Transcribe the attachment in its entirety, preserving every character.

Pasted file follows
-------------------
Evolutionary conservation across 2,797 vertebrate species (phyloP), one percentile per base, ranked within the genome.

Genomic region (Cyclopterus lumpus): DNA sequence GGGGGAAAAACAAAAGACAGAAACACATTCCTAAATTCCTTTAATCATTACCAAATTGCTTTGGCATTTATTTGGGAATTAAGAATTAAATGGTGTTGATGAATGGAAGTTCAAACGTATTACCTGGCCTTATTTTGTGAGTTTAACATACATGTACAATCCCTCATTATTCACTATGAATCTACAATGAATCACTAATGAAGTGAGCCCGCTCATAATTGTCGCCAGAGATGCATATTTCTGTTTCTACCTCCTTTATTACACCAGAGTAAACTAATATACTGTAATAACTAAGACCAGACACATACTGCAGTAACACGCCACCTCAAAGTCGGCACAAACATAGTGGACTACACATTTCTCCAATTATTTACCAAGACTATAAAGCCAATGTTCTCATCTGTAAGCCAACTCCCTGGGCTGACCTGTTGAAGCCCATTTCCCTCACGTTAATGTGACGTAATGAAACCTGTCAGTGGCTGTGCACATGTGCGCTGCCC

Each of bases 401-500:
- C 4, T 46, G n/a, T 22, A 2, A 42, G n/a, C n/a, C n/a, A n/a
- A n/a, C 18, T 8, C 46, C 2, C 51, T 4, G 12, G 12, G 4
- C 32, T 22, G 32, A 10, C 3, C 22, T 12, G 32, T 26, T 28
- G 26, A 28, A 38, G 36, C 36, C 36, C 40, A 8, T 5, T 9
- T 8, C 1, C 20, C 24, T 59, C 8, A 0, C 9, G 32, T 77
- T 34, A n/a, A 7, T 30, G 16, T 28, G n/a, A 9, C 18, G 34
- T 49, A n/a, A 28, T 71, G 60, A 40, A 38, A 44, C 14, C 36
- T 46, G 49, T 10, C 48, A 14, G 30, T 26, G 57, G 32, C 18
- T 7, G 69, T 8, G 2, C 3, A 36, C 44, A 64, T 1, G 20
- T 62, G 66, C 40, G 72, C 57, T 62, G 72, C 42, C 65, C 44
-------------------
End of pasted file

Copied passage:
Evolutionary conservation across 2,797 vertebrate species (phyloP), one percentile per base, ranked within the genome.

Genomic region (Cyclopterus lumpus): DNA sequence GGGGGAAAAACAAAAGACAGAAACACATTCCTAAATTCCTTTAATCATTACCAAATTGCTTTGGCATTTATTTGGGAATTAAGAATTAAATGGTGTTGATGAATGGAAGTTCAAACGTATTACCTGGCCTTATTTTGTGAGTTTAACATACATGTACAATCCCTCATTATTCACTATGAATCTACAATGAATCACTAATGAAGTGAGCCCGCTCATAATTGTCGCCAGAGATGCATATTTCTGTTTCTACCTCCTTTATTACACCAGAGTAAACTAATATACTGTAATAACTAAGACCAGACACATACTGCAGTAACACGCCACCTCAAAGTCGGCACAAACATAGTGGACTACACATTTCTCCAATTATTTACCAAGACTATAAAGCCAATGTTCTCATCTGTAAGCCAACTCCCTGGGCTGACCTGTTGAAGCCCATTTCCCTCACGTTAATGTGACGTAATGAAACCTGTCAGTGGCTGTGCACATGTGCGCTGCCC

Each of bases 401-500:
- C 4, T 46, G n/a, T 22, A 2, A 42, G n/a, C n/a, C n/a, A n/a
- A n/a, C 18, T 8, C 46, C 2, C 51, T 4, G 12, G 12, G 4
- C 32, T 22, G 32, A 10, C 3, C 22, T 12, G 32, T 26, T 28
- G 26, A 28, A 38, G 36, C 36, C 36, C 40, A 8, T 5, T 9
- T 8, C 1, C 20, C 24, T 59, C 8, A 0, C 9, G 32, T 77
- T 34, A n/a, A 7, T 30, G 16, T 28, G n/a, A 9, C 18, G 34
- T 49, A n/a, A 28, T 71, G 60, A 40, A 38, A 44, C 14, C 36
- T 46, G 49, T 10, C 48, A 14, G 30, T 26, G 57, G 32, C 18
- T 7, G 69, T 8, G 2, C 3, A 36, C 44, A 64, T 1, G 20
- T 62, G 66, C 40, G 72, C 57, T 62, G 72, C 42, C 65, C 44